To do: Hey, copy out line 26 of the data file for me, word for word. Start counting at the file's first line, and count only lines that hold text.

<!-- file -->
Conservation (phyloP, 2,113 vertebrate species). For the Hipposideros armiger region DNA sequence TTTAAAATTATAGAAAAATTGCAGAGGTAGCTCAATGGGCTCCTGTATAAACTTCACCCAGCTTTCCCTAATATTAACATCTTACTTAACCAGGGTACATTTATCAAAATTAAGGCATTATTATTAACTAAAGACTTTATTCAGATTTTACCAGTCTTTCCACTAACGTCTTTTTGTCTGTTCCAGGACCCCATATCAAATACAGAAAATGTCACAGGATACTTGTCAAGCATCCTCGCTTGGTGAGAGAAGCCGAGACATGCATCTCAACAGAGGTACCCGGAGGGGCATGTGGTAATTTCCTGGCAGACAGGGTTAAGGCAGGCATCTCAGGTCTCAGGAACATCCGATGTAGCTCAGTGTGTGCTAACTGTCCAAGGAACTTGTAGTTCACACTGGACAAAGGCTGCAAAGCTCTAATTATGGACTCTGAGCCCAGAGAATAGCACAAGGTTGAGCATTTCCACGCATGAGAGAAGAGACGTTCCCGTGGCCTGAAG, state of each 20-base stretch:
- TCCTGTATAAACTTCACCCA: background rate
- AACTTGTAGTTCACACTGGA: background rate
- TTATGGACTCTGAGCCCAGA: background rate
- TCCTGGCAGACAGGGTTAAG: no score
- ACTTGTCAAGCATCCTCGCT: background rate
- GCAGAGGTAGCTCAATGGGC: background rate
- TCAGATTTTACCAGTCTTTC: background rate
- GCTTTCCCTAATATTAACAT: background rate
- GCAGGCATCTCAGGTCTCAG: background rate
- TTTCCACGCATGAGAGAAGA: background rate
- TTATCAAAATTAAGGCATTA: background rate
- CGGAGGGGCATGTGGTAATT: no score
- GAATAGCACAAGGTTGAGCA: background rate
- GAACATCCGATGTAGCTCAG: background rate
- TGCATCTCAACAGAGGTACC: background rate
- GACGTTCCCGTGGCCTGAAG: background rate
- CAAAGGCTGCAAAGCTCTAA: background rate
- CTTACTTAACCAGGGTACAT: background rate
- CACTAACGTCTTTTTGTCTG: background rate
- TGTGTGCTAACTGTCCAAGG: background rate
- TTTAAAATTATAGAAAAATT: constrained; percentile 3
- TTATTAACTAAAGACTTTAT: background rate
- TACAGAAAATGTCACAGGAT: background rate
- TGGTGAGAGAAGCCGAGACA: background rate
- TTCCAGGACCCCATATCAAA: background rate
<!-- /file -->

- TTCCAGGACCCCATATCAAA: background rate